Friday Financial Five – January 25th, 2013
Friday, January 25, 2013
For the typical tax return, the IRS is interested in seeing deductions in line with other taxpayers of similar incomes. Taking huge deductions is going to raise immediate concerns, so make sure everything itemized on Schedule A qualifies. Technology has allowed a number of workers to move from traditional large office space to home offices. The home office deduction is one of the trickier expenses to quantify, so keep meticulous records.
Mistakes in the numbers
When expecting a refund, there’s a rush to get the return completed as soon as possible. This might mean a miscalculation or submitting a return before receiving all necessary documents. Double check figures to ensure everything is accounted for. Also, there may be a bias against handwritten returns. Apparently, the IRS thinks computer technology is less likely to make a calculating error.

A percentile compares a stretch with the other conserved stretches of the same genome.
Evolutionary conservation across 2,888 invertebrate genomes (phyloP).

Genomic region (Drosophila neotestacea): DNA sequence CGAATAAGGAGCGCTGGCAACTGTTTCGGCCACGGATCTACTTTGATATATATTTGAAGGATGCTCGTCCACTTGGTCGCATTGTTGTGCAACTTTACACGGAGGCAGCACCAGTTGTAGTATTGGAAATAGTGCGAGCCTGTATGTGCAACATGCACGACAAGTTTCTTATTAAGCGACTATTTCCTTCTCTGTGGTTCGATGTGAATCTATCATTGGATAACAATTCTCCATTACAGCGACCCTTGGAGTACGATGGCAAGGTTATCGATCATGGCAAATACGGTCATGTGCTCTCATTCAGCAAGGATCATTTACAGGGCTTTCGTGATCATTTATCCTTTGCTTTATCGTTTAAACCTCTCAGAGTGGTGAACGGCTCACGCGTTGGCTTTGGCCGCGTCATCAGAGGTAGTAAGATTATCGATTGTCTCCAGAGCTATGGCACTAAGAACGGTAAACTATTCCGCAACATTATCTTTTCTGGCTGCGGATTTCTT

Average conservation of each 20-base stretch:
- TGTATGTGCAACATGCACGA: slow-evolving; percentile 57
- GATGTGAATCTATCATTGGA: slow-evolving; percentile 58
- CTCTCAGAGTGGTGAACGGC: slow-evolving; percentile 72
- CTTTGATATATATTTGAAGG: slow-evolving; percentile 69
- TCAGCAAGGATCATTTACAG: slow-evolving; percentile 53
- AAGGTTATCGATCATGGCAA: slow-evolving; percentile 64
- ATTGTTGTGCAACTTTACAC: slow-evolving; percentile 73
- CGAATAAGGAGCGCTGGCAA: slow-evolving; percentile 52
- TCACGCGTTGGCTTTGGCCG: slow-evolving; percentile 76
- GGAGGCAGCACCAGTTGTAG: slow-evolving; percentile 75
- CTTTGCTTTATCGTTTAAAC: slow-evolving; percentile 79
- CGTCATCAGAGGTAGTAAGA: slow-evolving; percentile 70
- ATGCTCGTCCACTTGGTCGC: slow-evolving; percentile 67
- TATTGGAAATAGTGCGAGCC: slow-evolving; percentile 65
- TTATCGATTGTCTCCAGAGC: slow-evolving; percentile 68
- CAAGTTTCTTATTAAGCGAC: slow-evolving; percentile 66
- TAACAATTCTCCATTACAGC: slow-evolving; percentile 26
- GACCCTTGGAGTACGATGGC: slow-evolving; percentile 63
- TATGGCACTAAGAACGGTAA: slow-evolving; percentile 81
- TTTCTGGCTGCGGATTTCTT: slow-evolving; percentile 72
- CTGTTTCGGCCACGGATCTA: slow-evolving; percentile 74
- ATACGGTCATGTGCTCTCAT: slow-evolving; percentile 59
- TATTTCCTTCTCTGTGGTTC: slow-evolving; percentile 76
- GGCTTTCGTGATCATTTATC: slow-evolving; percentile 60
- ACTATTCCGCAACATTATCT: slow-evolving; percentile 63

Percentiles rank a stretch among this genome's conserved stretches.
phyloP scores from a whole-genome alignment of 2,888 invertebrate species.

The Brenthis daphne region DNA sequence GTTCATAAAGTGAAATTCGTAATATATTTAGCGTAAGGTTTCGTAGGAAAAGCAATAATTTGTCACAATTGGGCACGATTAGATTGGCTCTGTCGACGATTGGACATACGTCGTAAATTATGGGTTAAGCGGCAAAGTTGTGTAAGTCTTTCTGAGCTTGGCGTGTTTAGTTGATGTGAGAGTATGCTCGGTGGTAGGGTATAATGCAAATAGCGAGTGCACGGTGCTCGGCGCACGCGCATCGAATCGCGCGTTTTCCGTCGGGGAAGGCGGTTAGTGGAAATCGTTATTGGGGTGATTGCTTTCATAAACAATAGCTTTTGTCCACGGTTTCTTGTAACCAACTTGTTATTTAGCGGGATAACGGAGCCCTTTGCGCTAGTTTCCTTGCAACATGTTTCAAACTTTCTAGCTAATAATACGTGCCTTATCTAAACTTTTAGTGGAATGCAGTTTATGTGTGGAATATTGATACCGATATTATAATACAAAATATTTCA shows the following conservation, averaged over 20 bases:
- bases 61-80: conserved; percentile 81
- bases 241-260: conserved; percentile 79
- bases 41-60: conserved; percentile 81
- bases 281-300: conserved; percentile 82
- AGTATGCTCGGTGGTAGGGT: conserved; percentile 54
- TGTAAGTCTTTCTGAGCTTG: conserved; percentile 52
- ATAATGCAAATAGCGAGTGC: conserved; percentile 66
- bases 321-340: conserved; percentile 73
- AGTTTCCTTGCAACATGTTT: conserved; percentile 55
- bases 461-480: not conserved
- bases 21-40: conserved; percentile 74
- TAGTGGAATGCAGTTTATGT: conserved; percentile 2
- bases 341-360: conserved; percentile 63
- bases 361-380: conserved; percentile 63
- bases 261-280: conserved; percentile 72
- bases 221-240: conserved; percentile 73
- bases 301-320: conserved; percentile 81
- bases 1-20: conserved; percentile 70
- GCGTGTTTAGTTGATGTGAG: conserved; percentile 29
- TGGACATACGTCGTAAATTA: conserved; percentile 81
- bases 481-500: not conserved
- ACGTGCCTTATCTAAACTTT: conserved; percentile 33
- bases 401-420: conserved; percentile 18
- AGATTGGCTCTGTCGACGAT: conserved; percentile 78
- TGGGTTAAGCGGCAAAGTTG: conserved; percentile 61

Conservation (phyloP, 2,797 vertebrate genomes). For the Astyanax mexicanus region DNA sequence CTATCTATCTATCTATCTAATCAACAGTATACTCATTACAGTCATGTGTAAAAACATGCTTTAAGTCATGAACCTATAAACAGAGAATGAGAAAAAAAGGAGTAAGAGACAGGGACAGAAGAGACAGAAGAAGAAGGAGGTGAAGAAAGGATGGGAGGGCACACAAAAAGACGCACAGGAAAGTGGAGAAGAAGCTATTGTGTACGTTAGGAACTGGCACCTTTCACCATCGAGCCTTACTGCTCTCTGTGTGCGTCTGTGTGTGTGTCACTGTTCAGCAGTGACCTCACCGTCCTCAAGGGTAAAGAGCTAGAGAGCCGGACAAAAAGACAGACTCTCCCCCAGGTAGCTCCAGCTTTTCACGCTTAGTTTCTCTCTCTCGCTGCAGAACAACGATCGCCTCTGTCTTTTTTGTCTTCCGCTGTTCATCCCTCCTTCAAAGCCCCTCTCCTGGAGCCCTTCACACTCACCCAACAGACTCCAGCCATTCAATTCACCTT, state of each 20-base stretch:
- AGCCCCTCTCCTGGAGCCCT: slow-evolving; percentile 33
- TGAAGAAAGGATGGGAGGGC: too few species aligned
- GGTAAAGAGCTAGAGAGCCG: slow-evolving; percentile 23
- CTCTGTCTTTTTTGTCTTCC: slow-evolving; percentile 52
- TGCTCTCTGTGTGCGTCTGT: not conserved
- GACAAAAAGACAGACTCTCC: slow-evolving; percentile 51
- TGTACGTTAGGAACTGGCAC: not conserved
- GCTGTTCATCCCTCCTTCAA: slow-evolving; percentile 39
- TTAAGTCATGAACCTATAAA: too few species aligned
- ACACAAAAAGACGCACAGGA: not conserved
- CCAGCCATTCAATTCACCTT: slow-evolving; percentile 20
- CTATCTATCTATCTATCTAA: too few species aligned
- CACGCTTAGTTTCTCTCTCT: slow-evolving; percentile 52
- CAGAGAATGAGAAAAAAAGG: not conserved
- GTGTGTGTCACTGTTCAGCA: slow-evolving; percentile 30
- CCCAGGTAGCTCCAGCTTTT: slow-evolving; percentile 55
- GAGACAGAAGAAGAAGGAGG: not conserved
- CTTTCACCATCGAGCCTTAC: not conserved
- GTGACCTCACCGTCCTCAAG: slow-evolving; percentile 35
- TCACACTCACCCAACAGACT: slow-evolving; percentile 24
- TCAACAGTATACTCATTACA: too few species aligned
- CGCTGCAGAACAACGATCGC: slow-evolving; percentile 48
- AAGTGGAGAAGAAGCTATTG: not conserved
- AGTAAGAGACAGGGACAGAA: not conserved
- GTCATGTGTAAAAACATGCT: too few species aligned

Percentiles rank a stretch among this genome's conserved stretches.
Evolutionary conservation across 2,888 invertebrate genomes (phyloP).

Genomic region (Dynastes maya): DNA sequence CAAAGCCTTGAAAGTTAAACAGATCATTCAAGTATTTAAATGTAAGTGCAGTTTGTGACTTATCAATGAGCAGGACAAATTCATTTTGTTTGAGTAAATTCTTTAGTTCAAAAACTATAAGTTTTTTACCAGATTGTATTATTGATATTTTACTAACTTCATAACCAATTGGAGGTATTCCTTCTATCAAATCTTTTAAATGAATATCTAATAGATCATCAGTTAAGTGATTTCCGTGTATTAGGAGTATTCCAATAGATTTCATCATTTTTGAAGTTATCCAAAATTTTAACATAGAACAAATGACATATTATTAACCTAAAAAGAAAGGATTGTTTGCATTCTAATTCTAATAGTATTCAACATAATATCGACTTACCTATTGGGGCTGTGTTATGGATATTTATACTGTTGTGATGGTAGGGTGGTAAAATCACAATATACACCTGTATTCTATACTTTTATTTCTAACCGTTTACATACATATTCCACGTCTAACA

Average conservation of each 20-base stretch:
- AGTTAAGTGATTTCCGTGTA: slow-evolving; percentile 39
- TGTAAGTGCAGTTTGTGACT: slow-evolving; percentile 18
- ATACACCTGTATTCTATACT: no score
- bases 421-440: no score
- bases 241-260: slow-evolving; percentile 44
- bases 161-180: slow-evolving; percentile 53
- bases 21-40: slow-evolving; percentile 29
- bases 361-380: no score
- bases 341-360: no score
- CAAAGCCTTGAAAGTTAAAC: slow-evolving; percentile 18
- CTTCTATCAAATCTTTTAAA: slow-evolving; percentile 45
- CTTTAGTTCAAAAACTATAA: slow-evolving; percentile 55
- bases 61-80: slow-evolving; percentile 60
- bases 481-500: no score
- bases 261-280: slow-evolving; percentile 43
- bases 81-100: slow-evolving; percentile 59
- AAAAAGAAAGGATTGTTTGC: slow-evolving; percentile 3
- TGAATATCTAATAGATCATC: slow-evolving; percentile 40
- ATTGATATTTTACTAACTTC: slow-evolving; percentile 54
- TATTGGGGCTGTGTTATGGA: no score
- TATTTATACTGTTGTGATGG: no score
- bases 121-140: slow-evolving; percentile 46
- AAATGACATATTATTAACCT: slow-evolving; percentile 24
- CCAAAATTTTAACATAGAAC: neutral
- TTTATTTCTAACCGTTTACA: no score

Filing a Schedule C raises the probability of an audit by quite a bit, especially if the filer is showing years of losses. Those using Schedule C might be tempted to be slightly more liberal in reporting expenses, so be sure spending claims are in line with similar businesses. For those grossing over $100,000, consider the benefits of incorporating.
This is one of the most difficult deductions to track. Keeping a record of mileage and expenses for an entire year must only excite the most anal of taxpayers. When in doubt, most taking this deduction try to figure total mileage for the year and then calculate the percentage of time it was used for business.
Losses on rental property
For those that own rental property, a Schedule E is necessary. Unless an individual qualifies as a real estate professional, losses on rental property can be limited. If you’re engaging in a lot of real estate related business, be sure to investigate forming an LLC or qualifying as a real estate professional.
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